Being poor is enough to warrant a death sentence

Maina Kiai by Maina Kiai
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I find it extremely troubling that despite benefiting from the right of being innocent till proven guilty, Uhuru Kenyatta and William Ruto are presiding over a regime that denies that same right to thousands of poor Kenyans.

In 2017, the Mathare Social Justice Centre reported that over 800 people were extra-judicially killed by police between 2013 and 2015. That is more than 1 person a day over the two years, and these are only the verifiable killings!

It is estimated that between 10 and 15 people are killed every month by the police in Nairobi’s high density areas. And this by a regime led by people who were the first to assert that they were innocent of even more heinous crimes than anyone in Mathare or other high-density areas could ever be accused of! They have never spoken against police excesses and impunity against the poor; instead Mr Kenyatta publicly praised the police after they engaged in an orgy of killing and brutalising peaceful protesters during the elections season! 

It is unconscionable and unforgivable that being poor, young and living in a high density area of Nairobi is enough to warrant a death sentence by this regime. And it is painful that the police get away with killing poor protesters — who are sometimes rowdy and robust but always unarmed.

Correct approach

Some may argue that some protesters come equipped with stones and rocks. But our well-armed police—complete with expensive protective gear—seem to think that live bullets are the only way to deter rocks and stones, even if that means violating the law. Indeed, even violent protesters do not lose their right to life or bodily integrity simply by this fact.

The correct approach would be to arrest the violent protesters and take them to court—as innocent until proved guilty—in the same way that Messrs Kenyatta and Ruto were treated by the International Criminal Court despite the terrible charges that included killings, torture, rape and forced displacement. This is the contradiction that keeps Kenya a banana republic.

Over the last months we have seen numerous reports of corruption and looting, exposing this regime as the most corrupt in our history. The impact of this corruption is that children are dying from lack of food and medicines; our roads are death traps killing tens each month; we are consuming mercury, lead and copper in our sugar; maize farmers are faced with ruin unable to sell their crop due to corrupt importations; school kids face bullets and teargas trying to protect their playfields from corrupt politicians; funds that could have been used to educate our kids, provide social services to the poor and protect against the inevitable death that drought and floods bring are diverted to private bank accounts or are carried away in sacks; and we are bequeathing debt to our grandchildren from loans that went into personal coffers that may collapse our economy.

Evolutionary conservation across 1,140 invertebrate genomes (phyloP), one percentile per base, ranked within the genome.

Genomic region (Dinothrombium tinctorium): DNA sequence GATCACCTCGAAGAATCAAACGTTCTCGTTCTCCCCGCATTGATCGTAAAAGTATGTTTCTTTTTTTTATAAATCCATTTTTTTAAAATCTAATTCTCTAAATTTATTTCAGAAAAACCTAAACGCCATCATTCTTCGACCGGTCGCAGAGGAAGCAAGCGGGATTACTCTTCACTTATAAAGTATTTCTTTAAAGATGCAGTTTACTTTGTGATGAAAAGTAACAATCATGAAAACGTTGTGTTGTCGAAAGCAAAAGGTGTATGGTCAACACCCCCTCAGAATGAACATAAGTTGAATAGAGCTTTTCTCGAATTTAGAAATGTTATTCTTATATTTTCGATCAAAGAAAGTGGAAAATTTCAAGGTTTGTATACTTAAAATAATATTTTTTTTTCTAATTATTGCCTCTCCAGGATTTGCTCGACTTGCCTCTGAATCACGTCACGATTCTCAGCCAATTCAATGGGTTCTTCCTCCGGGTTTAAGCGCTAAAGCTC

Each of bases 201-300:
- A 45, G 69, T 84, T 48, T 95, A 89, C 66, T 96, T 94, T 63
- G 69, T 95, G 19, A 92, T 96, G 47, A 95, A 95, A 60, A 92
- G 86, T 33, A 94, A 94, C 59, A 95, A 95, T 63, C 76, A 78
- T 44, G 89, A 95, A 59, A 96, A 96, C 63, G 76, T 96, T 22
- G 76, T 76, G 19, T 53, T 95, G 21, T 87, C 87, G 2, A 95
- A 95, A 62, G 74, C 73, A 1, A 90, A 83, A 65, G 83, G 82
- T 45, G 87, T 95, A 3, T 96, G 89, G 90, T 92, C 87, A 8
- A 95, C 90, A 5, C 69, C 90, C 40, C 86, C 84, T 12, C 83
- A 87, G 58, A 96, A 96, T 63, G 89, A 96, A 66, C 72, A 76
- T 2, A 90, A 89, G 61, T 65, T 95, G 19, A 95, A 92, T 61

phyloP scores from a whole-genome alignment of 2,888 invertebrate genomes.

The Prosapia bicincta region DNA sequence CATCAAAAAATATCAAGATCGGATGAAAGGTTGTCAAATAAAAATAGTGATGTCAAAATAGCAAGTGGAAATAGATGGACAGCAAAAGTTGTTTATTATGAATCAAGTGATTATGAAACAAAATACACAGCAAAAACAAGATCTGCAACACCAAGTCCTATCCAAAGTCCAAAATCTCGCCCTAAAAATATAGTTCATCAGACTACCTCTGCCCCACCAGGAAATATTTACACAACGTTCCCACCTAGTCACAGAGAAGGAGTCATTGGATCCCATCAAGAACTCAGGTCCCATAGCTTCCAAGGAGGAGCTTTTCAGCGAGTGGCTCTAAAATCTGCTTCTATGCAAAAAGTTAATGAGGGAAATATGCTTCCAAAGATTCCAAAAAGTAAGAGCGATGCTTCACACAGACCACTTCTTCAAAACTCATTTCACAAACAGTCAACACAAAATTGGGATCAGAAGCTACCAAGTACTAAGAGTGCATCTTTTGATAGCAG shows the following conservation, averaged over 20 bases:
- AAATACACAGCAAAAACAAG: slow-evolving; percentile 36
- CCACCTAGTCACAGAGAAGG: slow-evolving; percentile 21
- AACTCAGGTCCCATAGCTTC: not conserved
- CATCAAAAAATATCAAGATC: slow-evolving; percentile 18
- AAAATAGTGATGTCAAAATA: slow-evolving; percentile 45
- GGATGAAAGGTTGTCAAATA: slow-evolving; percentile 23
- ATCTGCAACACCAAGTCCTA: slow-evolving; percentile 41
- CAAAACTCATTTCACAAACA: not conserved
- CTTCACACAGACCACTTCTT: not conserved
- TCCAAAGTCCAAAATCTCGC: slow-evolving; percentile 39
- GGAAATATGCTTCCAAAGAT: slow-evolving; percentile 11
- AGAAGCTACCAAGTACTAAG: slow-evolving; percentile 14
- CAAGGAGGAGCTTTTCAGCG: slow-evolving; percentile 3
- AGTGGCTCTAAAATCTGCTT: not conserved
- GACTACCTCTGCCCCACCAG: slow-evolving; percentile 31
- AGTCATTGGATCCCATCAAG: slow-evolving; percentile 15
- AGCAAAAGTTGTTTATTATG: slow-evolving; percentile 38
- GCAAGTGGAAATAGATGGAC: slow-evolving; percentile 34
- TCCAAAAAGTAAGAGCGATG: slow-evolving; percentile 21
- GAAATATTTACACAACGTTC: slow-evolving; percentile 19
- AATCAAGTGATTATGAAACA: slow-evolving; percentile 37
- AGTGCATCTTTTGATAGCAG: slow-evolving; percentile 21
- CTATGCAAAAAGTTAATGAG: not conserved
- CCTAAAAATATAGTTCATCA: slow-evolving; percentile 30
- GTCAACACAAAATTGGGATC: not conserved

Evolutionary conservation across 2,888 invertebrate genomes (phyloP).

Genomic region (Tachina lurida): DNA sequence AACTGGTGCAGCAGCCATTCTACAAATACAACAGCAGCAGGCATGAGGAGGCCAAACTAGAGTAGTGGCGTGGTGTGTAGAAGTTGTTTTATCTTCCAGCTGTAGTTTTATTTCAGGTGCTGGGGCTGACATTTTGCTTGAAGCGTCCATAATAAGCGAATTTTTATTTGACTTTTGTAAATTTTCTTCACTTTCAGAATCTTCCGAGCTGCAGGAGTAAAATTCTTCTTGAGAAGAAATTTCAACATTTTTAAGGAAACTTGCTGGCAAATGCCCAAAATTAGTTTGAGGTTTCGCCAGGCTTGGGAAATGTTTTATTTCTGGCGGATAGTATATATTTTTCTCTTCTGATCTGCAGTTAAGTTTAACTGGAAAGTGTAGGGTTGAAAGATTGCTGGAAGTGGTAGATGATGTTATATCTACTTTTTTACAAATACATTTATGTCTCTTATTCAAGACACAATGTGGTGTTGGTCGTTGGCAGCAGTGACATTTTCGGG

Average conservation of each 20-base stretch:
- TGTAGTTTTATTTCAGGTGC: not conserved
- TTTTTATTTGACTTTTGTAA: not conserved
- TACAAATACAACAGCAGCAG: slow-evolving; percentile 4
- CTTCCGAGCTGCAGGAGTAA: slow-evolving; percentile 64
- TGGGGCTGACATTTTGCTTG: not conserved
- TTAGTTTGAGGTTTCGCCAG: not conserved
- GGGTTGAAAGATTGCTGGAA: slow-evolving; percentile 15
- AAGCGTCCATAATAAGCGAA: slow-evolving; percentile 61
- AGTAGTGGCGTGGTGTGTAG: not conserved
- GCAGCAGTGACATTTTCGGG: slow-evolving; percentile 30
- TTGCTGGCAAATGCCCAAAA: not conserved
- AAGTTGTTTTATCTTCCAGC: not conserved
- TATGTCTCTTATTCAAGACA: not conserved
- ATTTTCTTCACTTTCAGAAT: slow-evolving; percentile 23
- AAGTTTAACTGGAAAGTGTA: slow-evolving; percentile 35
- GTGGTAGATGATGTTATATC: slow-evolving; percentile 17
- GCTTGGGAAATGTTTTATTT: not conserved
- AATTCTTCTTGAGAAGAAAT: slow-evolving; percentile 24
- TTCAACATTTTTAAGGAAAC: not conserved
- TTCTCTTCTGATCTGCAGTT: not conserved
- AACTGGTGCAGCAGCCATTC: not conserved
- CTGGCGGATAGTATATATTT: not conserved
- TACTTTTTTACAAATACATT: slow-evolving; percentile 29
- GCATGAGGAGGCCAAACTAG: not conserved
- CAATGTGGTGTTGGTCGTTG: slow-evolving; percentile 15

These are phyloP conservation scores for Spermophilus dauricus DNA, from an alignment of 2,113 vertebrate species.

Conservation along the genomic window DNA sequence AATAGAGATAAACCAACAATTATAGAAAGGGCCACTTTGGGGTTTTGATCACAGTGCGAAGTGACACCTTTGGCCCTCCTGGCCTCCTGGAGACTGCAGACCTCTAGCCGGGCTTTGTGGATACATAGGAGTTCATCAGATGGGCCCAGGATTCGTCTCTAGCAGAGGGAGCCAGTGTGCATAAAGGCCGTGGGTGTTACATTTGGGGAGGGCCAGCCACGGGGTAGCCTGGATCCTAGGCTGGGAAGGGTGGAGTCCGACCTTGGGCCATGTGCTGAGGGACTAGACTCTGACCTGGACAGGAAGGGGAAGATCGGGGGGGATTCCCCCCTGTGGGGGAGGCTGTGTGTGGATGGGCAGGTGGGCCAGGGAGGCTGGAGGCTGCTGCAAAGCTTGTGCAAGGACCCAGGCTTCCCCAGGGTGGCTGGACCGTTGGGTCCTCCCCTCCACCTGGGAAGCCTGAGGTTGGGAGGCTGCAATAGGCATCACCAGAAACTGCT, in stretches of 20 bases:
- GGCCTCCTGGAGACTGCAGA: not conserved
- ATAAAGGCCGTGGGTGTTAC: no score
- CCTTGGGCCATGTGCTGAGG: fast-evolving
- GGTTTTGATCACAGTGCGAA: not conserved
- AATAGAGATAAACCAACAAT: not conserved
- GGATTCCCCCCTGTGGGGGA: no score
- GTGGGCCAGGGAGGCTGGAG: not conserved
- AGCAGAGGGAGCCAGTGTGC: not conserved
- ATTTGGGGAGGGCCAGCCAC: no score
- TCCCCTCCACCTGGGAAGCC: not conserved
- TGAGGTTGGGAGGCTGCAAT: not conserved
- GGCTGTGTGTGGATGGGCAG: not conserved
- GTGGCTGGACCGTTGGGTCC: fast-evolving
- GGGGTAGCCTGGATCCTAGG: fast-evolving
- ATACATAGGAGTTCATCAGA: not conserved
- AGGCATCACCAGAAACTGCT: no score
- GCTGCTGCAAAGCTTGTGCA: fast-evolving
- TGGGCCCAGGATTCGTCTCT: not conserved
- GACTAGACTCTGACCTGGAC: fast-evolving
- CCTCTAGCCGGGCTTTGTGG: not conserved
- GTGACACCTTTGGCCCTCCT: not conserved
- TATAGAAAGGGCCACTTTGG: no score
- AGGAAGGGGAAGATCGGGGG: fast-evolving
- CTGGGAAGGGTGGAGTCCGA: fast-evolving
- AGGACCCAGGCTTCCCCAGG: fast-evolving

There are few more heinous and deadly crimes than these. They surely surpass--by far--the alleged crimes of the poor of protesting or suspicion of being in gangs or simply living in slums, which generally attract bullets, beatings and extortion.

But not once have we heard of corruption suspects shot because of allegations. Not once have we seen the police and investigators search homes without warrants. And not once have we seen the suspects being brutally beaten down by the police on mere suspicion.

Protected some criminals

In 1995 the Kenya Human Rights Commission, where I then worked, embarked on a campaign against police killings. Then the suspects being shot dead were accused of being robbers wanted by the police who then decided that they would be the judge, jury and executioner.

As we investigated, it became clear that most of these suspects were being shot at close range, execution style, and often when they were kneeling. It also became clear that there existed cartels within the police that were part of the crime waves, where they protected some criminals, gave information, and shared the loot.

We organised protests that included carrying coffins of the executed suspects to Vigilance House asking the police to bury those they killed. It is incredible that despite all these efforts for so long, and despite the new constitution, police vetting, and change of name to Kenya Police Service, nothing has changed for the poor.

The worst of it is that the non-poor seem to have no sympathies with the poor whose lives are treated so cheaply. They often laud the police for killing “suspects” or “protesters” even when extra-judicial killings have no effect on crime and insecurity in Kenya.

The contradiction between our perceptions about the corruption, untrustworthiness and extortion by the police seems to have little meaning when we accept the police claims that those they have shot are criminals or violent protesters!

Yet, all this can change if this regime, led by people who understand what innocent until proven guilty means, would push for the same rights for the poor, and start taking police accountability as seriously as it engages in corruption.

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